How Does the Abortion Pill Terminate a Pregnancy?

  • Author James Pendergraft
  • Published March 19, 2012
  • Word count 504

If you want to terminate a pregnancy in the first 12 weeks of gestation, there are two methods to choose from: 1) a surgical dilatation and curettage (D&C) or the medical abortion or abortion pill procedure. The abortion pill method has increased in popularity since being FDA approved in the United States in the year 2000. Studies show that women who have had the surgical and abortion pill procedures performed would choose to have the abortion pill procedure. The advantage of the abortion pill procedure is that there is a 94 to 99 percent chance of no surgery, the patient is allowed to have her significant other or companion with her at the time of the abortion procedure, the abortion procedure happens in the patients controlled environment, and it allows for greater privacy.

At the first office visit for those women who choose the abortion pill procedure, it starts with a pregnancy test to verify that there is a pregnancy. A urine dip stick test is done to be certain that there is not a bladder infection, protein or glucose in the urine, and several other screening tests to assure the patient’s health is OK. A blood test is done to check for anemia and to do Rh testing. Patients also have an abdominal and or pelvic sonogram performed to determine the number of weeks pregnant she is.

Pregnancy counseling is done to go over the benefits and risks of the procedure. It is also determined if patients are being forced to terminate their pregnancy. If they are being forced, the facilities will not perform the procedure.

Patients are then given the RU 486 pill (Mifeprex or Mifepristone), which must be taken before you go home. This medication stops the development of the pregnancy by blocking the hormone progesterone. This causes the pregnancy to separate from the wall of the uterus, soften the cervix, and increase the intrauterine pressure that can lead to over 50 percent expulsion of fetal tissue in 24 to 48 hours. Patients are given a second medication, Cytotec (Misoprostol), which is a medication that causes the uterus to contract that is taken 24 to 96 hours after leaving the office.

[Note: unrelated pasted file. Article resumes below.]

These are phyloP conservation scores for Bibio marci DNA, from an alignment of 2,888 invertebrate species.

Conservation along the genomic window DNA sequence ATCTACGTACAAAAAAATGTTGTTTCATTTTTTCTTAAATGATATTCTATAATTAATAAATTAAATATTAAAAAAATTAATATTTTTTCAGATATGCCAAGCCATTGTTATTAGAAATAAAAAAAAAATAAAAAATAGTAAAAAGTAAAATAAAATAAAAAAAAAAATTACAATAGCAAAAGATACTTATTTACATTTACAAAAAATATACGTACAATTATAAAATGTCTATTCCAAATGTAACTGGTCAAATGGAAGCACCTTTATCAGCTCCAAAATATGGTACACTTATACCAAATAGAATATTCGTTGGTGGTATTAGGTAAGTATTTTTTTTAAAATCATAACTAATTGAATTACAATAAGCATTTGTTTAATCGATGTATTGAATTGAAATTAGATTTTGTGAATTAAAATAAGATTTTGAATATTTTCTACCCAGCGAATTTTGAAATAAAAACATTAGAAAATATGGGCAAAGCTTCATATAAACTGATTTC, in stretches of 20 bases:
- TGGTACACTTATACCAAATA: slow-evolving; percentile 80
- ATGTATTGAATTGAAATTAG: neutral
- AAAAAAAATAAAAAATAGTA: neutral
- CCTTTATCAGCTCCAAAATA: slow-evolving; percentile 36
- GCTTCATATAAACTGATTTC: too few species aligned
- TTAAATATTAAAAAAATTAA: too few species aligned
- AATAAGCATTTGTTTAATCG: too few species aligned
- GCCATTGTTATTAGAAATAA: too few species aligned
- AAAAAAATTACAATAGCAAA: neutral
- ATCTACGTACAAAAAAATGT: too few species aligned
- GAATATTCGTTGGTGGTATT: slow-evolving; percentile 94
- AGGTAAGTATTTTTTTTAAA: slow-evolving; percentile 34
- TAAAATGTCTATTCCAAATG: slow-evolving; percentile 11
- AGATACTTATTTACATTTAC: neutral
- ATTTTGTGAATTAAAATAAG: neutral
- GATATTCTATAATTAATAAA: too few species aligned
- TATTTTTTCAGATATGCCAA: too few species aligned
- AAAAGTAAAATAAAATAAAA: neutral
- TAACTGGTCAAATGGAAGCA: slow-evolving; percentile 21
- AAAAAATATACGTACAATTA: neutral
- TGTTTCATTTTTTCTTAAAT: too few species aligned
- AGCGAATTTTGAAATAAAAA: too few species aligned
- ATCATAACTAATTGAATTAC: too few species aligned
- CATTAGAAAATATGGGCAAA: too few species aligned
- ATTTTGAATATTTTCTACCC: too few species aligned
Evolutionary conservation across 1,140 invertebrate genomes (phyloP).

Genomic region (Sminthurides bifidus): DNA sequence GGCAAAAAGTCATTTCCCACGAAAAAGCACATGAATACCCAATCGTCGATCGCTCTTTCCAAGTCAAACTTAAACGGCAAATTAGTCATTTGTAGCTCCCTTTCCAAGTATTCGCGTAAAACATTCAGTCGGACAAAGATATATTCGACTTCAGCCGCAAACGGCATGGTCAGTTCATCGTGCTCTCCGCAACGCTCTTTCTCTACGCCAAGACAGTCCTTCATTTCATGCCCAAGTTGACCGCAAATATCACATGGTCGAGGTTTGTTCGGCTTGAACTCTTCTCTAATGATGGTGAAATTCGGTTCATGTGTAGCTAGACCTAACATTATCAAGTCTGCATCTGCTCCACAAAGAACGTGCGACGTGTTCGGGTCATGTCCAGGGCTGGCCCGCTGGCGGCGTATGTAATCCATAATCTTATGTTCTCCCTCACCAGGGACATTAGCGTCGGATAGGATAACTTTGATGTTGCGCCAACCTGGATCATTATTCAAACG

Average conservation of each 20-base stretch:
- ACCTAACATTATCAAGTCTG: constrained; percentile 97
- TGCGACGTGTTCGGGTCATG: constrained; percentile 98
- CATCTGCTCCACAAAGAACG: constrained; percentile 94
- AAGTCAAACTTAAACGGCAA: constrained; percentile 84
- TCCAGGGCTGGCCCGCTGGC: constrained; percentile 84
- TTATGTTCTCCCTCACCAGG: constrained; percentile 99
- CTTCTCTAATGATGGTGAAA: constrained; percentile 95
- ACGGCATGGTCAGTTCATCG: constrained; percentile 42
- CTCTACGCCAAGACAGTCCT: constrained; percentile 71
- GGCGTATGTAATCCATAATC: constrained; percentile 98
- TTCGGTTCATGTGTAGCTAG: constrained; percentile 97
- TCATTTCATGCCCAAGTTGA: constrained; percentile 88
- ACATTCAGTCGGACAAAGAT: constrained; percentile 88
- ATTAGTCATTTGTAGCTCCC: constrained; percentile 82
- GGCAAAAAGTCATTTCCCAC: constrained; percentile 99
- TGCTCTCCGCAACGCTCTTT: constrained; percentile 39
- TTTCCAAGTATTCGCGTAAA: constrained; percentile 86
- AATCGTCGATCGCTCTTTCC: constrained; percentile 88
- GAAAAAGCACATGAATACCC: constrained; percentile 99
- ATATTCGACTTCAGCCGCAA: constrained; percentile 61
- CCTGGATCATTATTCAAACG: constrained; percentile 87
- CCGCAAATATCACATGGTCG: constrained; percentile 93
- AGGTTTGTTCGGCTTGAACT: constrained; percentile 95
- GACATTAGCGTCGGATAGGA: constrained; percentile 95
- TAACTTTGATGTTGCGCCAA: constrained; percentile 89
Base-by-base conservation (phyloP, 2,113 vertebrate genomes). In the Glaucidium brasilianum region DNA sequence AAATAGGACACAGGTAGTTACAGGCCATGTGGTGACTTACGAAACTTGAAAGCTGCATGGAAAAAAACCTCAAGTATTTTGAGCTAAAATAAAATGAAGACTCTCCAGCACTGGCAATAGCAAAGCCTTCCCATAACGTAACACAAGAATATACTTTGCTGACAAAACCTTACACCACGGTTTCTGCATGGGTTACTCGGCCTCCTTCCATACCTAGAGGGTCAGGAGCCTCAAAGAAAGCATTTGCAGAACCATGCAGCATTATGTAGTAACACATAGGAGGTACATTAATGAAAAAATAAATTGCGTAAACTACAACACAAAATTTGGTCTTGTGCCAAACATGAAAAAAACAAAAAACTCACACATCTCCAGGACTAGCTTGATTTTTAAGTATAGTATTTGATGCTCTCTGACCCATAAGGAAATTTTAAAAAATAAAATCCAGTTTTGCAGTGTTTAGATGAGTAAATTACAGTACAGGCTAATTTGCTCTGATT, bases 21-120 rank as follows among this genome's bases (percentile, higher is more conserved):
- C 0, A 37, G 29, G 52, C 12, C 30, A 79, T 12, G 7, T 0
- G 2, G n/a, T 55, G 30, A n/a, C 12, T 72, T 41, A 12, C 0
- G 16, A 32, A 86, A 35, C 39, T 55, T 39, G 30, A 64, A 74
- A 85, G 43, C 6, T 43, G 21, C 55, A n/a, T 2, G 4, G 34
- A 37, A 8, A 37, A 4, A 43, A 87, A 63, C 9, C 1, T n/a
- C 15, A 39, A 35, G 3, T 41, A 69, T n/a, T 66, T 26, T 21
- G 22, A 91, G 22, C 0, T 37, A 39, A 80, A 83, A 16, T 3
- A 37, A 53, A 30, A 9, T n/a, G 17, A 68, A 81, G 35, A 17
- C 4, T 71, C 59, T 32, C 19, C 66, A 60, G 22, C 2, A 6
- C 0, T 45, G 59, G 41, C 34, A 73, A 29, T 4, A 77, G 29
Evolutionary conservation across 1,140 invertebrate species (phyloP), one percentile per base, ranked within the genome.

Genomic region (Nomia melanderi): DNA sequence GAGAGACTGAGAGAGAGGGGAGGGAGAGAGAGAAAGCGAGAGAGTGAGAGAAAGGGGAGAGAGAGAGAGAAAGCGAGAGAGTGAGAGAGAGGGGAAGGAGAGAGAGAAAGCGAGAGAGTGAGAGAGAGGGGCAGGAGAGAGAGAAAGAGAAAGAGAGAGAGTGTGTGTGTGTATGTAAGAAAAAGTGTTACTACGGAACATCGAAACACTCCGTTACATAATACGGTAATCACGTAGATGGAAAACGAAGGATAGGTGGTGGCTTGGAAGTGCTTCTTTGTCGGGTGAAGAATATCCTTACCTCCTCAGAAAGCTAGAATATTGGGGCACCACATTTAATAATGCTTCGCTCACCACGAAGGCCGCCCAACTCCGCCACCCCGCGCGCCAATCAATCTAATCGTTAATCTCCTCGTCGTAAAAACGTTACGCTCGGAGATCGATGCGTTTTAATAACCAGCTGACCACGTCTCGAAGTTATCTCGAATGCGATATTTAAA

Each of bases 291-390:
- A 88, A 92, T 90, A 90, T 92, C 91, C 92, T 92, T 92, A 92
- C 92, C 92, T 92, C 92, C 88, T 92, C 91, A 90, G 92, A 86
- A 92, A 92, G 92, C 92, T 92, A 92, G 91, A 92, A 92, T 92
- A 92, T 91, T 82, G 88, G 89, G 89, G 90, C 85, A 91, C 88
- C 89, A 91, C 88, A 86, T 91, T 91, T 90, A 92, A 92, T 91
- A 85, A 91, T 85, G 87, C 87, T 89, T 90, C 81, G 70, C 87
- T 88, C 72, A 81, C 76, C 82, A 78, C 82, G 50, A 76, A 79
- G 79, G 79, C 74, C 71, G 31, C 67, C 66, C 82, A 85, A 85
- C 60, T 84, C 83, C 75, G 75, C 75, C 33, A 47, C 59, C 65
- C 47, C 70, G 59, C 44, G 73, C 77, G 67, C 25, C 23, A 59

After taking the Misoprostol tablets, uterine contractions generally start within 4 to 6 hours and vaginal bleeding begins shortly thereafter. The pregnancy tissue passes within 4 to 8 hours after taking the Misoprostol tablets. It can take from 24 hours up to 30 days for all of the gestational tissue to pass. Bleeding normally lasts up to 14 days but it has been known to last 30 to 60 days.

Patients return 1 to 2 weeks after the initial office visit and have a repeat sonogram to assure that the pregnancy tissue has passed from the uterus. If patients are not able to do this second visit, then they are not a candidate for the abortion pill procedure.

Complications that can occur with the abortion pill procedure include heavy vaginal bleeding, retained pregnancy tissue, or uterine infection which all occur less than 1% of the time. The Abortion Pill procedure is safe and highly effective in ending abortions from 3 to 12 weeks gestation.